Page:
5-HT2A receptors are (to vastly oversimplify) the main target of psychedelics. The more strongly it's stimulated, the more active your inference gets. George argues that this means psychedelics are more likely to get you to try to solve your problems. But is this really true? The average person on shrooms doesn't spend their trip contacting HR and reporting their abusive boss, they spend it staring at a flower marveling at how delicate the petals are or something. What problem is this solving? I think Carhart-Harris, Nutt, and maybe George think that this "active coping" isn't necessarily physical action per se, it's rejiggering your world model on a deeper level so that it's more creative and risky in generating strategies. It's a bias towards thinking of problems as solveable. This could potentially fit with the thing where people who do too much LSD become yogis or transhumanists or whatever; they're biased towards believing *all* problems are solveable, even the tough ones like suffering and mortality.
(this mostly, but not completely, meshes with Carhart-Harris' other work on psychedelics as relaxed beliefs under uncertainty)
All of this was in the paper and my review, but I like the way George ties it together with problems of active inference and the adjusting-predictions vs. changing-the-world tradeoff. If true, this should be testable on the very small scale, with predictions around perception and movement.
[infohazard warning: this next section posits some things that it might be dangerous to think about while on LSD. If you expect to do LSD and obsess over not wanting to think about those things, don't read further]
The second interesting thing George says is this:
I think for most people it's pretty obvious why H1A activity can be bad. But why can H2A activity harm? I point back to the diagram above:
- Sensitivity to stimuli
- Ease of learning
These in of themselves are not things that solve problems, they are things that put you in a problem-solving mindset, looking at the world with fresh eyes, openness, and renewed energy.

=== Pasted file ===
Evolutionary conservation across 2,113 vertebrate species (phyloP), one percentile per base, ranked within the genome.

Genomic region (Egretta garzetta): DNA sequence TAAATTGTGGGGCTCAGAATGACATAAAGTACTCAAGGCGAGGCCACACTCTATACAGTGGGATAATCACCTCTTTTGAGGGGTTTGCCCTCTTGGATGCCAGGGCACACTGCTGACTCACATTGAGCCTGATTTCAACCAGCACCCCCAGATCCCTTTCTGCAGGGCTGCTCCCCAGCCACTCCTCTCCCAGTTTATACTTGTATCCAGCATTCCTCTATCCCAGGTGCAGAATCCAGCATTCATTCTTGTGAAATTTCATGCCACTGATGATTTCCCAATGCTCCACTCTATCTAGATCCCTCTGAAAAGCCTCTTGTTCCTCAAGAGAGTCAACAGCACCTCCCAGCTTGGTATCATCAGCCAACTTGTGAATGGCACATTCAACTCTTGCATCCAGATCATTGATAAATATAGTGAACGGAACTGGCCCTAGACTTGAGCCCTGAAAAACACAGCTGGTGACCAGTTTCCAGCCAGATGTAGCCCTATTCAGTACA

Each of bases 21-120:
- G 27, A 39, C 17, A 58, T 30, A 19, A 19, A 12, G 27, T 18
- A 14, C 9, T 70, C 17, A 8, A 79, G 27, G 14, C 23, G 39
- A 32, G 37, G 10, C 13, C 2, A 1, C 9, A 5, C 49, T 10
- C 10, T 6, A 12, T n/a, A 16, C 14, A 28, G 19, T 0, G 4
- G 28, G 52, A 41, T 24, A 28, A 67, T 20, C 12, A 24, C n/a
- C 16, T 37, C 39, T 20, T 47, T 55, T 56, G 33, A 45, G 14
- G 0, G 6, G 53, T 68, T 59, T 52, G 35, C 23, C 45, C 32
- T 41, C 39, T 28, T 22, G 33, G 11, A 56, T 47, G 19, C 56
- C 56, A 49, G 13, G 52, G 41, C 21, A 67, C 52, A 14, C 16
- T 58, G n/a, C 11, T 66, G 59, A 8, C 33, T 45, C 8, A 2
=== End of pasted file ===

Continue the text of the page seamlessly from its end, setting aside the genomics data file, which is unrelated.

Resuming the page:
This actually seems to reinforce an old bias of mine that people take psychedelics for the wrong reasons, i.e. they take psychedelics to solve "existential" problems that have no real solution other than some form of "accepting", when instead psychedelics are particularly good for solving a hands-on problem like studying the behaviour of ants, figuring out how your mind works or learning to play an instrument.
I found it curious that people who take psychedelics for introspection usually end up as religious cranks or burnouts. While people that take psychedelics because "they are fun" don't seem to experience many negative side effects. Under this framework, it makes perfect sense, activate highly conceptual functions in the cortex and tell them to solve an intrinsic and emotional, you'll end up with some very weird conceptual scaffolding.
I keep wondering how early psychedelicists got so weird - but, equally importantly, how come the 10% of Americans who use psychedelics mostly don't end out as weird as they did. I'd previously assumed the answer was dosing (though I haven't done the research into what kind of doses the early pioneers used) or confusion/surprise (since nobody had done LSD before, they didn't know what to expect and so were more weirded out by the results). But maybe the problem is that the early pioneers were psychologists doing research on themselves, and probably doing a lot of really careful introspection. Maybe these are the people who do worse, and just dropping acid for fun when you go to a dance party is less dangerous than trying to understand your own LSD-addled brain.
Thanks again to George for a new perspective on this interesting paper.